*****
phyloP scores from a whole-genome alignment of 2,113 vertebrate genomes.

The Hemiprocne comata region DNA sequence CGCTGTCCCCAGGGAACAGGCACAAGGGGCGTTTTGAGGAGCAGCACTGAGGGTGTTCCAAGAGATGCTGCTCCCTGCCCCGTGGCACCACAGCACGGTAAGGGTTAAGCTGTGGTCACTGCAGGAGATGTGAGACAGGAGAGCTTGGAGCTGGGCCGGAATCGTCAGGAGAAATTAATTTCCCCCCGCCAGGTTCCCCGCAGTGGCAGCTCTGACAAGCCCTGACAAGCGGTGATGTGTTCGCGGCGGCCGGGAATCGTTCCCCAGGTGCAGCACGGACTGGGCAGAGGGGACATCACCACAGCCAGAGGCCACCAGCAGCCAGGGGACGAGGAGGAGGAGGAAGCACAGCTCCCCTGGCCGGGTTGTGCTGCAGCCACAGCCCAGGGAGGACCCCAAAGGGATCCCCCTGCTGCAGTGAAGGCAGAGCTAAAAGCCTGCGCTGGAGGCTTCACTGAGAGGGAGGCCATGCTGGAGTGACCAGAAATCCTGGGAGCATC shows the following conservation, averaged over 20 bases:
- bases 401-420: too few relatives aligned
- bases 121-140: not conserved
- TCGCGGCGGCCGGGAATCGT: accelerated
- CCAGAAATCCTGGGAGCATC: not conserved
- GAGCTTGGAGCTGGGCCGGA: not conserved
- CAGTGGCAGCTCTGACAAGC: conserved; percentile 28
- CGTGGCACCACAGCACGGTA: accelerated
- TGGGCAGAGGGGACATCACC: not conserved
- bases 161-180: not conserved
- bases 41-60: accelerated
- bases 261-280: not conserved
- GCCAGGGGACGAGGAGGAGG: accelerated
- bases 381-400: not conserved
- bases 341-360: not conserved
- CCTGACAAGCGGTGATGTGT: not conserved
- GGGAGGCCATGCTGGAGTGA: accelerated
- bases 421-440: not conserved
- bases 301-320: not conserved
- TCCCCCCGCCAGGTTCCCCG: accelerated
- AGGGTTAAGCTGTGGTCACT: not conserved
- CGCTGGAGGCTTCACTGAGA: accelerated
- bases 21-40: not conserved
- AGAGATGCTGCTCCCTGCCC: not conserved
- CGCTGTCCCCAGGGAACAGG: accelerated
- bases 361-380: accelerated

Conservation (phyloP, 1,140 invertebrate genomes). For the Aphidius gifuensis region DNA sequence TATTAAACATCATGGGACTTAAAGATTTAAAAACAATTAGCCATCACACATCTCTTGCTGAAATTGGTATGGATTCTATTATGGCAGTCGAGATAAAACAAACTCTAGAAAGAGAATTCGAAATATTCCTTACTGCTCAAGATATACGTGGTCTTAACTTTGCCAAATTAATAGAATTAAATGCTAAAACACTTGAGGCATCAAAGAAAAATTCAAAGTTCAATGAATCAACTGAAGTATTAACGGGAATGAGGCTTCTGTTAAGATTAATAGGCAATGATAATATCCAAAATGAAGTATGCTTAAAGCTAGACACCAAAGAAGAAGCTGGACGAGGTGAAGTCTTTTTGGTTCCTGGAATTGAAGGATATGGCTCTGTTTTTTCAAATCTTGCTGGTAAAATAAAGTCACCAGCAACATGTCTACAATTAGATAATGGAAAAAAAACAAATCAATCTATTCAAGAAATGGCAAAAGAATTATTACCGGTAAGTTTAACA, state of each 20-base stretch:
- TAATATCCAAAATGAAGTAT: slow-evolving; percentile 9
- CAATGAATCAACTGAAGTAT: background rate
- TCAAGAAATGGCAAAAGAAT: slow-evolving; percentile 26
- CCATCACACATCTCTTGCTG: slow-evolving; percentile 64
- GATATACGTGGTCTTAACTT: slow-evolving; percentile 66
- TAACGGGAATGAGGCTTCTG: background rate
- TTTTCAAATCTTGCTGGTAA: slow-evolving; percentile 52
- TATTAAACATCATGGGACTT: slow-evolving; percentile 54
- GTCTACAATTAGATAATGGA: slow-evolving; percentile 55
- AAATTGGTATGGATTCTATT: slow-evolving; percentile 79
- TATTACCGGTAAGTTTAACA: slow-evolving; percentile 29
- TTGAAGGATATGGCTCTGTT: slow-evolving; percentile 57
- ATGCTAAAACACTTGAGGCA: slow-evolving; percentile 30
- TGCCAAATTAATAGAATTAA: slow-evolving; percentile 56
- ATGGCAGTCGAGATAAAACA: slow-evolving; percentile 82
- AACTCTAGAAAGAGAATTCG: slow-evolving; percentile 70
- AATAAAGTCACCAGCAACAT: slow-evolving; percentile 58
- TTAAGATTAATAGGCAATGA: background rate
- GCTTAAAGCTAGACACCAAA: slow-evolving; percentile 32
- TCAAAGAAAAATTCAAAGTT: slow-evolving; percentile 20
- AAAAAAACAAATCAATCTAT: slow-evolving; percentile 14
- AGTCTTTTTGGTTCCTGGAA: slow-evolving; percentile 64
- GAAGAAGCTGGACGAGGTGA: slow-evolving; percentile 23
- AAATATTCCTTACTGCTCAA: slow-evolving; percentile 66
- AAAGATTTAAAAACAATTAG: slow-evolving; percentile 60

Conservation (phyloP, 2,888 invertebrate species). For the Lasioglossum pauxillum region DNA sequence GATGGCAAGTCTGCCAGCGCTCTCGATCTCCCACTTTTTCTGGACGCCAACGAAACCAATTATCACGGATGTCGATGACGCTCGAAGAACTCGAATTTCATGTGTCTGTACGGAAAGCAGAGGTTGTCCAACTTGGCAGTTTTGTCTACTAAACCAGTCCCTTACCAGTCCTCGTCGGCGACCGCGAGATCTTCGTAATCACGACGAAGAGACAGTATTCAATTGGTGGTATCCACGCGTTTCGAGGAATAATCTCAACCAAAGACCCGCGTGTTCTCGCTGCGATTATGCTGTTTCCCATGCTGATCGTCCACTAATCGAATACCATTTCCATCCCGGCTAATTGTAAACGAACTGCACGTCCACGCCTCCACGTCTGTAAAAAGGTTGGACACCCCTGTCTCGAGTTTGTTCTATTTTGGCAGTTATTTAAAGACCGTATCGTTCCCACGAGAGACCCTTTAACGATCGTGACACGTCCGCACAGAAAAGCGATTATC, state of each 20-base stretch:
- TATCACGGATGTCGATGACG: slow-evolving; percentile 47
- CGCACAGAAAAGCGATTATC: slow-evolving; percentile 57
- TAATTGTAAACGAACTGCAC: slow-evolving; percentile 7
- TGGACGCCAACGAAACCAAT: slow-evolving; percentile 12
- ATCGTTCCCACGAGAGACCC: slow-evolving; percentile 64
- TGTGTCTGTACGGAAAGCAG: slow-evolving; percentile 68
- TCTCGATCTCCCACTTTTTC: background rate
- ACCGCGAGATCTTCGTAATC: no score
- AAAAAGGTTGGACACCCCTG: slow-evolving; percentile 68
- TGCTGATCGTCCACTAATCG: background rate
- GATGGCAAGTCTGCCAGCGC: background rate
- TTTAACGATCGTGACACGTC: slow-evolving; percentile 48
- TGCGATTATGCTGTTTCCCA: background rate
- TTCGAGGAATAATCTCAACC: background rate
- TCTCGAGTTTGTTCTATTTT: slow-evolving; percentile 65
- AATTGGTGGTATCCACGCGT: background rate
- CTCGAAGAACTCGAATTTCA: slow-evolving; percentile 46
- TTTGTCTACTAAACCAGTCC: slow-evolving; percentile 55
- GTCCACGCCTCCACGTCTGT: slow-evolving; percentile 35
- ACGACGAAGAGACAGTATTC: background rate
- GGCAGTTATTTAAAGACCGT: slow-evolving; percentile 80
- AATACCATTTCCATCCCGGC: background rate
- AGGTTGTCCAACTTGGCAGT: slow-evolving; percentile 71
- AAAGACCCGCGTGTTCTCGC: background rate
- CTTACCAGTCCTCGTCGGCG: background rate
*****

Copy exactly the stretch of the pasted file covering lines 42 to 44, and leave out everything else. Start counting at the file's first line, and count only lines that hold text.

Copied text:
- TGCCAAATTAATAGAATTAA: slow-evolving; percentile 56
- ATGGCAGTCGAGATAAAACA: slow-evolving; percentile 82
- AACTCTAGAAAGAGAATTCG: slow-evolving; percentile 70